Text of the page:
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What emotional reactivity looks like

We have been talking about emotional reactivity in communication and the opposite of reactivity which is equanimity.

Before we talk about how to develop equanimity, let's get clear on recognizing reactivity.

Sometimes we think that if we are not screaming or shouting and we look calm, we are not reacting. But our calm surface might be covering up an internal storm. This is not equanimity.

Looking calm and being calm are two very different emotional states.

Emotional reactivity is as much about what is happening internally than it is what appears on the outside.

If we are having negative thoughts and ruminating about what someone has said, we may be internalizing or "imploding" rather than exploding which is equally unhealthy. Equanimity is not about gritting your teeth and bearing it.

If we shutdown or stonewall during a stressful conversation, we are anything but calm. We are using emotional distance as a way of managing our reactivity which will hurt us and our relationships.

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Equanimity

The opposite of emotional reactivity is a state called equanimity which means mental or emotional stability or composure, especially under tension or strain; it is a state of calmness or equilibrium.

Equanimity is a fancy word with a simple meaning: it means that we are not "triggered" by what others do or say. That we can exhibit calm in the midst of chaos. That we can live our life based on our own values and principles rather than let what others do or say control us.

Think of it this way: if you throw a pebble in a small bowl of water, it will cause large ripples. So large in fact, that some water might spill out of the bowl. Now if you take the same pebble and throw in into a larger bowl, the ripples will be smaller while the very same pebble will cause hardly any ripples at all in the lake or the sea.

What changed was not the force of the throw or the size of the stone but rather the increased capacity of the body of water to bear the disturbance caused by the throwing of the...

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Emotional reactivity in communication

Do you ever notice yourself getting "triggered" in conversation? Being triggered is when the person you are communicating with says or does something that causes an intense emotional reaction in you. The trigger usually causes you to say or do something that is generally out of proportion to what the other said or did. In other words, you 'overreact'.

The problem with emotional reactivity is this: when our words or actions are triggered by something or someone outside our self, they are usually not in alignment with our values. Instead, these words come as a reaction to someone else's words or behavior. It is as if we have given the remote control of our words and actions in someone else's hands.

If you are still wondering what we are talking about, let us take a few examples of things that we say when we are triggered:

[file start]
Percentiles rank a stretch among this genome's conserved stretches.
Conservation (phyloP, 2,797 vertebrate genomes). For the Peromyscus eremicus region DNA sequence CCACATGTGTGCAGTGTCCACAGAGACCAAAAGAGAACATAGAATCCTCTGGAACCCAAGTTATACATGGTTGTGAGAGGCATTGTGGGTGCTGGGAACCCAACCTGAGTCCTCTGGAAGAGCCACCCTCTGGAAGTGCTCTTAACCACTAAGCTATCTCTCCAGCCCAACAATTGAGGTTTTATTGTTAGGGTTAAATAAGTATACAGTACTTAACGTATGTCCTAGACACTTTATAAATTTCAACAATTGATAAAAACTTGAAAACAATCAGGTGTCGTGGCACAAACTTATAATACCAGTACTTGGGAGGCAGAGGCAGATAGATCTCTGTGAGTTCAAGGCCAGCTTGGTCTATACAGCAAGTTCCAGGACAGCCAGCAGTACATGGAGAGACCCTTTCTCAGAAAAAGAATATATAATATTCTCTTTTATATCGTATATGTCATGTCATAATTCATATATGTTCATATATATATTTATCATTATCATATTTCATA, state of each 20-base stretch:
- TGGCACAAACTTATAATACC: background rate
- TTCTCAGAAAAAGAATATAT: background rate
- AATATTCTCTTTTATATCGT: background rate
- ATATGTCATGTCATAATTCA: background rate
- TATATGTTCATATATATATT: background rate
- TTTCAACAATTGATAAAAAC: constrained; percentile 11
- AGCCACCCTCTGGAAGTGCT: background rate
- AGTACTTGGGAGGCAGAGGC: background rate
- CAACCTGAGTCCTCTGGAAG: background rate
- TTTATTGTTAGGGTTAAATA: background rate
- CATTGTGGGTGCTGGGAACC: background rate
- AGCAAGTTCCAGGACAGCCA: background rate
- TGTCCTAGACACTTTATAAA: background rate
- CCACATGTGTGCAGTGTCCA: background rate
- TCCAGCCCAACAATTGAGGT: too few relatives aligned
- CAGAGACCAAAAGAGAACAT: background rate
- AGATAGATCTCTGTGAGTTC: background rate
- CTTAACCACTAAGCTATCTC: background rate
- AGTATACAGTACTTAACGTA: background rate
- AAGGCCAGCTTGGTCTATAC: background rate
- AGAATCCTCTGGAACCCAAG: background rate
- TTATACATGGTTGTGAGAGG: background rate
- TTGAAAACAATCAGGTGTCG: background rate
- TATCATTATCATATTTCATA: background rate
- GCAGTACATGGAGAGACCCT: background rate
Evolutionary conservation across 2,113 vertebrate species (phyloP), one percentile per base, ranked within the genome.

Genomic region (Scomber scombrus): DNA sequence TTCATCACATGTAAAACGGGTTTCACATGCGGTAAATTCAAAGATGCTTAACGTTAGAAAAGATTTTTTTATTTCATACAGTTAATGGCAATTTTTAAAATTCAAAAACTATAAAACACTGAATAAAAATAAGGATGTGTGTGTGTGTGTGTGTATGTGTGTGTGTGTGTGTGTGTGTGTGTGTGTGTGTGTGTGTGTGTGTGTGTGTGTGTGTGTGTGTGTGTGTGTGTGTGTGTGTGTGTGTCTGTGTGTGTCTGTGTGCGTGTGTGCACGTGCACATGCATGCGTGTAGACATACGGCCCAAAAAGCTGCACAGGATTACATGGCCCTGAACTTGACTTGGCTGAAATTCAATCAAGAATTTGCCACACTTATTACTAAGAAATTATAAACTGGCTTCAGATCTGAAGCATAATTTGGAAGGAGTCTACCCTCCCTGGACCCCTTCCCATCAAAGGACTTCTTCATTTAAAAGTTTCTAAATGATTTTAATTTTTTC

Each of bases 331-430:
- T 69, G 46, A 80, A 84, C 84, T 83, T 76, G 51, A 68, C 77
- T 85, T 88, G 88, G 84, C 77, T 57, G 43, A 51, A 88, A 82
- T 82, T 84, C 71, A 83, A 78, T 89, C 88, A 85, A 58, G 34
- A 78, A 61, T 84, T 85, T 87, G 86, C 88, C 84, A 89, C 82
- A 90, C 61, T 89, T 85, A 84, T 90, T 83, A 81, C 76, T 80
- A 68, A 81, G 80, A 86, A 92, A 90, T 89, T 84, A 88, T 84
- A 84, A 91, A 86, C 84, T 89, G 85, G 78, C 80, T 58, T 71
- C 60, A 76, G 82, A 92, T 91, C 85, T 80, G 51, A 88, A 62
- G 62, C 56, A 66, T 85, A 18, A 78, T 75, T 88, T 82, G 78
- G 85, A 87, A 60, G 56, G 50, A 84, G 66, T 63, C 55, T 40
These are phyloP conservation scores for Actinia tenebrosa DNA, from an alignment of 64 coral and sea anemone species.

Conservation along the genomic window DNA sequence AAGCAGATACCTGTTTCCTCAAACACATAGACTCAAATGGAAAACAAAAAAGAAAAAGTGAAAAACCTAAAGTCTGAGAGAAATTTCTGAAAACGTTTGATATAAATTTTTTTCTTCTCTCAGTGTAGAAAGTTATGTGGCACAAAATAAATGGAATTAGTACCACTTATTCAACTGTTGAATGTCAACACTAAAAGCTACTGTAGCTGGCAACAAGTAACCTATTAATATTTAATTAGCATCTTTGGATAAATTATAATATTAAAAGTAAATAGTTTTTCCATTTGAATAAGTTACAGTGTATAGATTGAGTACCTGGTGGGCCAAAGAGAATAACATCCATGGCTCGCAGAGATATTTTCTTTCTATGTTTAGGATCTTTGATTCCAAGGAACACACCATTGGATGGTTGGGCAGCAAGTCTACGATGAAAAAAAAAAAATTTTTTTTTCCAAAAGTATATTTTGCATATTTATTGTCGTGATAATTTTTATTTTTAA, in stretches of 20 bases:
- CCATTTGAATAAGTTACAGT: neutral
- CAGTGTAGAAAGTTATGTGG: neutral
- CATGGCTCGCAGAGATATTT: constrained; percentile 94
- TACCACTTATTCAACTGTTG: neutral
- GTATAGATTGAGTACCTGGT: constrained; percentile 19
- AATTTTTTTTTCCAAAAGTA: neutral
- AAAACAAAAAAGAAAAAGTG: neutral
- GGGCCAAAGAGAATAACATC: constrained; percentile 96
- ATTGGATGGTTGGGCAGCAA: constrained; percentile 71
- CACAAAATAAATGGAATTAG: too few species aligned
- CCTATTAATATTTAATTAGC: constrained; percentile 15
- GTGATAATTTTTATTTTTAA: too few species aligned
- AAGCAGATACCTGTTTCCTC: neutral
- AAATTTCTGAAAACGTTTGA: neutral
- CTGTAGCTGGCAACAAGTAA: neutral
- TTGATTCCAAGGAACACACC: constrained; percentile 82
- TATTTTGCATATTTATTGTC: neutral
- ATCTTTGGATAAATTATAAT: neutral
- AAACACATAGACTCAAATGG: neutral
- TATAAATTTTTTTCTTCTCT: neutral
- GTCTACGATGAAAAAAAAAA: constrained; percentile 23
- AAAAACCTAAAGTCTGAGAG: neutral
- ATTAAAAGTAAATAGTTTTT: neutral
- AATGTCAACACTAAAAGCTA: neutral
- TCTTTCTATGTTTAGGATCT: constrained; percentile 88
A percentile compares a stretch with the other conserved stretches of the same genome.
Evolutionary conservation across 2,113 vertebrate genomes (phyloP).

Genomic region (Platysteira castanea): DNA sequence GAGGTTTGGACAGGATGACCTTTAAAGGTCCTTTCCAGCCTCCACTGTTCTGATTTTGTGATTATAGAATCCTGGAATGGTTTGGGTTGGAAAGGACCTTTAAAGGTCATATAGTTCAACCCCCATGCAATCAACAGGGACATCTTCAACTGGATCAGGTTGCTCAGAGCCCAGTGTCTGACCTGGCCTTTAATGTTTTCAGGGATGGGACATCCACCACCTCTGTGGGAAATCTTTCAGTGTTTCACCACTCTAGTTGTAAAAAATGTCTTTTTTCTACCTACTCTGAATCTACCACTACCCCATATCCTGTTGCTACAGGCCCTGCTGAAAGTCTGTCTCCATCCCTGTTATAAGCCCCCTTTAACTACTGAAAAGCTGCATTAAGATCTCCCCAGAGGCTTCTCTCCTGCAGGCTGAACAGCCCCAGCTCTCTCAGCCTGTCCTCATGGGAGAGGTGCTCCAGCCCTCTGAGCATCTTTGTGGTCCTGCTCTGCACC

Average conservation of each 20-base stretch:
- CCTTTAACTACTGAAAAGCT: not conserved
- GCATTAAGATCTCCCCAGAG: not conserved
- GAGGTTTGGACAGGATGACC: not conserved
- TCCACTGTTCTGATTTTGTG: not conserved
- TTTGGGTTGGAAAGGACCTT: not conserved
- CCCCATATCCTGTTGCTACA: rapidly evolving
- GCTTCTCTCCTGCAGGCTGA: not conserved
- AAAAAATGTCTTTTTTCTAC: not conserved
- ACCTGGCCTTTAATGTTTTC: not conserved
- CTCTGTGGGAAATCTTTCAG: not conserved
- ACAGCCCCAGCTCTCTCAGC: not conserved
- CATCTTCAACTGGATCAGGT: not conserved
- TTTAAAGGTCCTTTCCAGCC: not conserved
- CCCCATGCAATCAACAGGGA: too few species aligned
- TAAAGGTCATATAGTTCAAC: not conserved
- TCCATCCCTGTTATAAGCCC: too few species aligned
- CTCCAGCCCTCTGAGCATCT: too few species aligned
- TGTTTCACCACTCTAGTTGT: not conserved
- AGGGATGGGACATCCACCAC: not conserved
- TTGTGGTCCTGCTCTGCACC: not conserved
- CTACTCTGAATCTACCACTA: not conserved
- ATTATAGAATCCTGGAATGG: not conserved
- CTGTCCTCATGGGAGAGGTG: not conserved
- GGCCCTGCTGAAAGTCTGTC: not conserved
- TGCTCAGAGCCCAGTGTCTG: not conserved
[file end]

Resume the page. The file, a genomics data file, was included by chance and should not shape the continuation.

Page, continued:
You make me angry
Don't make me hit you
You are making me scream

Sentences such as these imply that someone else - "you" - controls my behavior. They put the...

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Foundations of mindful communication – Recap

Today let us remind ourselves about the five foundations of mindful communication that we have discussed.

To practice mindful communication,

1) Get in touch with your intention. Cultivate positive intentions for your communication and remind yourselves of these before you engage in conversation with others
2) Have an attitude of curiosity and compassion. An attitude of curiosity helps us listen better and get to know people while judgmental attitudes block communication.
3) Be willing to learn and to act. Change and growth means that we are open to learning new ways and willing to act on our learning and put it into practice.
4) Practice self awareness. Shine the light of awareness on how you interact with others and be open to feedback.
5) Be mindfully present, which means having your attention in the same place where your body is.

Which foundation do you find the most challenging?

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The iPhone effect

Continuing our conversation about being present to those we are trying to communicate with, have you ever heard of "The iPhone Effect"?

The iPhone effect is a term researchers came up with to describe the impact of the smartphone on communication.

The researchers split people into two groups. One group sat down and chatted with someone they had never met while a smartphone was visible on the table next to them. The other group sat down and chatted with someone they had also never met while a notebook rather than a smart phone was visible to them.

Guess what?

The group who had the smartphone in sight reported a significantly diminished quality of interaction vs. the group that did not have the smartphone in sight.

Here is the interesting thing: the phone was not ringing or pinging during the experiment. In fact the phone did not even belong to the people that were participating in the study – it was someone else's phone! The MERE PRESENCE of the smartphone diminished the...